“Museum” is no longer synonymous with static objects in glass cases. An endless sea of technology is creating new ways to engage visitors and pushing attractions to reinvent themselves. Using technology, interaction and emotional response, Atlanta’s attractions are doing just that. Using technology, low-tech interactivity and synesthesia (engaging multiple senses at once), Atlanta’s attractions are transforming traditional sightseeing into personal experiences.
Center for Civil and Human Rights. Tony Award-winning director George C. Wolfe designed the civil rights exhibit at the stunning new Center for Civil and Human Rights. It’s no wonder, then, that visitors feel transported after exploring the gallery, which examines the civil rights Movement from the creation of Jim Crow laws through to Dr. Martin Luther King, Jr.’s assassination. Probably most jarring in this consistently multisensorial exhibit is the counter sit-in re-creation. At this 1950s-style counter, up to five visitors can sit with palms flat on the surface, headphones on and eyes closed. A timer keeps count as voices yell threats in surround sound. Suddenly, your stool shakes. A breathy, male voice whispers through gritted teeth in your ear—you feel his breath on your neck. Reading about counter sit-ins could never impact you in the way this minute-and-a-half simulation does.
World of Coca-Cola. Leave it to the world’s best-known soda brand to tell its incredible story in such a dynamic way. You’ll find multisensory experiences, like a 4-D theater, around each corner of this high-tech attraction but the Vault of the Secret Formula is the showstopper. This ode to the secret recipe combines sights of a shadowy man with whispering voices and interactive games to make visitors feel like they’re part of the mystery.
College Football Hall of Fame. The new attraction sprawls unabashedly on almost 100,000 prime square feet in Atlanta’s downtown tourism district. Approach the museum’s entrance and you’ll see an ingress tunnel lined with LED panels on which football players are actively playing the game. Step inside and you’ll receive a lanyard-strung pass with a high-tech secret. Chips inside these passes collect information about you and your college team, transforming the hall into your own college football shrine. The lanyard beams this information to each exhibit you pass, tailoring school colors, fight songs, stats and more to align with your alma mater. Even the College Hall of Fame is a high-tech dream with rotating LED screens that display inductee photos, background, interviews and more. Sorry traditionalists, no busts and plaques here.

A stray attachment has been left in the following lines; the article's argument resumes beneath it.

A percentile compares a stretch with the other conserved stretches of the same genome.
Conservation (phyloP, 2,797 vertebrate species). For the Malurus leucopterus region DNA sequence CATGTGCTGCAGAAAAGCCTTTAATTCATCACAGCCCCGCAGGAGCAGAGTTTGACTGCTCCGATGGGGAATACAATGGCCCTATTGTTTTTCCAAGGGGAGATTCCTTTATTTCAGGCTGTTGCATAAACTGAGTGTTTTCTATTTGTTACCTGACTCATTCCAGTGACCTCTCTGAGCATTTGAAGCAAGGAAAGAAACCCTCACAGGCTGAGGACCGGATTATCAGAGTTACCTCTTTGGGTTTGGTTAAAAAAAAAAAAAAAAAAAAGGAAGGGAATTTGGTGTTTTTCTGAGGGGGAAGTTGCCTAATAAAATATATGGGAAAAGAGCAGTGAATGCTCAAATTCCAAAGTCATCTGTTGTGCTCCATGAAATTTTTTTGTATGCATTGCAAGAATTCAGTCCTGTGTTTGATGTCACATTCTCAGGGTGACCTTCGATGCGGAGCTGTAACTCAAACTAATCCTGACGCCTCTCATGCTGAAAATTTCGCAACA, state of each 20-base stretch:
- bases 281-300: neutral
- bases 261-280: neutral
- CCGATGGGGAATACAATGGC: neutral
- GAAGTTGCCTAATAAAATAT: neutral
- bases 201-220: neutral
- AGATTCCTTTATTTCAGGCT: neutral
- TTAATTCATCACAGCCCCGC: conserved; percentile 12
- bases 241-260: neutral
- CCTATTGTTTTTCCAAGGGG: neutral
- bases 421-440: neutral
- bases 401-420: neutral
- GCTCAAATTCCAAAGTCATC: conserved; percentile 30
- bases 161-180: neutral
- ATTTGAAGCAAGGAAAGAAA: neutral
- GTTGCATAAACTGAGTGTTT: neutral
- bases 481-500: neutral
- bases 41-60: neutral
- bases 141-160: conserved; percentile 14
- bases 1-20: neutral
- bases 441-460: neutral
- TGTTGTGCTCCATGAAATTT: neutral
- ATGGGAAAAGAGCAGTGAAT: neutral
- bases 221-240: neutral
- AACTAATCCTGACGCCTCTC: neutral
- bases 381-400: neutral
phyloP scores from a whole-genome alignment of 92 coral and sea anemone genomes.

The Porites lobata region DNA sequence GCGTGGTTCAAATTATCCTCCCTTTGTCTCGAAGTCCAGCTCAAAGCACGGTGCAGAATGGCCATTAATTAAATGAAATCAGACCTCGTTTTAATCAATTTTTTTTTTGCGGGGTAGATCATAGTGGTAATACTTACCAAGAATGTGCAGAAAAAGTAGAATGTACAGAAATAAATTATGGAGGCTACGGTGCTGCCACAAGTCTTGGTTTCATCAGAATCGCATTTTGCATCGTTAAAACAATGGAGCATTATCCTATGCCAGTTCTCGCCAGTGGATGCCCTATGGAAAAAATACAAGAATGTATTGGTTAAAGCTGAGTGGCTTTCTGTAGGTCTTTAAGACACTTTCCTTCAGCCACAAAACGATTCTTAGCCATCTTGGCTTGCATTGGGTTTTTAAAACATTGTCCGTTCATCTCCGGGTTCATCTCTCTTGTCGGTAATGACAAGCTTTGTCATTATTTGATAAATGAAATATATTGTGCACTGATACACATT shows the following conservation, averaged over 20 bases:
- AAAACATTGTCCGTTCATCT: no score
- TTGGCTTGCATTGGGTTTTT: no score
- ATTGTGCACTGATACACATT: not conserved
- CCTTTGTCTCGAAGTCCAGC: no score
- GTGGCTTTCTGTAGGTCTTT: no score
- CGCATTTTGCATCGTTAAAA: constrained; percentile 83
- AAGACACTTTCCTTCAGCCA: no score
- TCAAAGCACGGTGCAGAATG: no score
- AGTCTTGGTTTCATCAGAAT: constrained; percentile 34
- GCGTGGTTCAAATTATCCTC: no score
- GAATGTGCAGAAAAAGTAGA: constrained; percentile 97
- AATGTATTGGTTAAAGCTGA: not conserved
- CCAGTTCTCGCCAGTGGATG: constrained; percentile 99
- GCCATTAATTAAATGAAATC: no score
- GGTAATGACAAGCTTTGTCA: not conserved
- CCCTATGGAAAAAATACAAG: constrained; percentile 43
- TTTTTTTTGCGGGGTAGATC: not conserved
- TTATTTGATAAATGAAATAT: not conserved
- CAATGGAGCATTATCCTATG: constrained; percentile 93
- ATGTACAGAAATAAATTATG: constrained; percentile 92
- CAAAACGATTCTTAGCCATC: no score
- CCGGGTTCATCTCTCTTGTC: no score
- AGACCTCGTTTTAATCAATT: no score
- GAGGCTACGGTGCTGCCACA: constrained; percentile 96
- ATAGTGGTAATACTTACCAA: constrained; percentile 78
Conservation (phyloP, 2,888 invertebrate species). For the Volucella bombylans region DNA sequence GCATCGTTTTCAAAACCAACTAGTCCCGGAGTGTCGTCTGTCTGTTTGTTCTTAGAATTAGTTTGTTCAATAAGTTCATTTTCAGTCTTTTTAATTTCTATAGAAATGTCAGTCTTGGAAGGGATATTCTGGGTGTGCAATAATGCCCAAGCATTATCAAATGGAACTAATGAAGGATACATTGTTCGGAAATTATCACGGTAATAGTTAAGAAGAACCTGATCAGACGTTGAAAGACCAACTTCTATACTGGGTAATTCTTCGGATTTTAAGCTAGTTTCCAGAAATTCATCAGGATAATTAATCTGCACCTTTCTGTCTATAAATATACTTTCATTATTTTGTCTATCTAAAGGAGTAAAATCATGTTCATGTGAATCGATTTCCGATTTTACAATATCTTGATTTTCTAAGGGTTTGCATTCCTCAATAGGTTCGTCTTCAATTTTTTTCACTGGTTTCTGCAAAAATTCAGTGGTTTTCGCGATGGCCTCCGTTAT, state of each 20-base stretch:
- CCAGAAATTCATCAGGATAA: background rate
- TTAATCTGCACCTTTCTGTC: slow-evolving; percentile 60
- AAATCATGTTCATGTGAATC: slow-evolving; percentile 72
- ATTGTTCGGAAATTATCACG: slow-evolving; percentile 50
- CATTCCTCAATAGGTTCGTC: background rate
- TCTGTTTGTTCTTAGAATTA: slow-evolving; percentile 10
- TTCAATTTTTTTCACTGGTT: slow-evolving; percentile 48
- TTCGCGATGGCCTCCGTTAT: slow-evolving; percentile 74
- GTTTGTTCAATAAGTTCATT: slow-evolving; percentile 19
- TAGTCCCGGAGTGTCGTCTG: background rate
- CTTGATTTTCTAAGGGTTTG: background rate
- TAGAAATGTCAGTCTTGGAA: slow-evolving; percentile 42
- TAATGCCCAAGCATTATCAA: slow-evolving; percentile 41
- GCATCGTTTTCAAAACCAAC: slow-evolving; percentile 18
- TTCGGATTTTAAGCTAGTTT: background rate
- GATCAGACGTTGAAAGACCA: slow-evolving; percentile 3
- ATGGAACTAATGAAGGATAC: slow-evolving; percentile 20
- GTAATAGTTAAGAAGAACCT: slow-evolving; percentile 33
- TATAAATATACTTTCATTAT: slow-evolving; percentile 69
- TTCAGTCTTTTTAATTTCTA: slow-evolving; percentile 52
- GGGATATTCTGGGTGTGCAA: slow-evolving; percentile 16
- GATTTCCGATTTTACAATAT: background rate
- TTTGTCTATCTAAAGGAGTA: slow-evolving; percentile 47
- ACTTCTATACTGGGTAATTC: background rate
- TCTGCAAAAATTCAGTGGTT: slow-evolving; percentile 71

Atlanta Movie Tours. “This is where the car hit me,” she says to a busload of wide-eyed tourists. The resemblance between this Atlanta Movie Tours docent and “Gone With the Wind” author Margaret Mitchell is striking (no pun intended). “Impersonating” doesn’t adequately capture what “Margaret” does—it’s as if she becomes Mitchell, capturing the former journalist’s notorious chutzpah and wit with every retort. And it works. You speak to her as if she were Mitchell, asking about her life, searching for insight, hoping to get a further glimpse into her mind. Without missing a beat, “Margaret” provides accurate and detailed answers to any Mitchell question imaginable.
Atlanta History Center. Walk through the large building that houses Atlanta History Center’s permanent and temporary exhibits to get to the center’s expansive, wooded backyard. Down another winding pass and over a bridge, you’ll encounter two historic homes, one from the 1840s and the other from 1928. This is where Atlanta History Center sets itself apart. As you walk through the Smith Family Farm or Swan House, you’ll encounter what the center calls its living history interpreters. These history center employees are actors who embody historically-accurate characters. For instance, walking through the Swan House you might encounter the maid sitting in the kitchen thumbing through a Sears catalogue printed in 1931.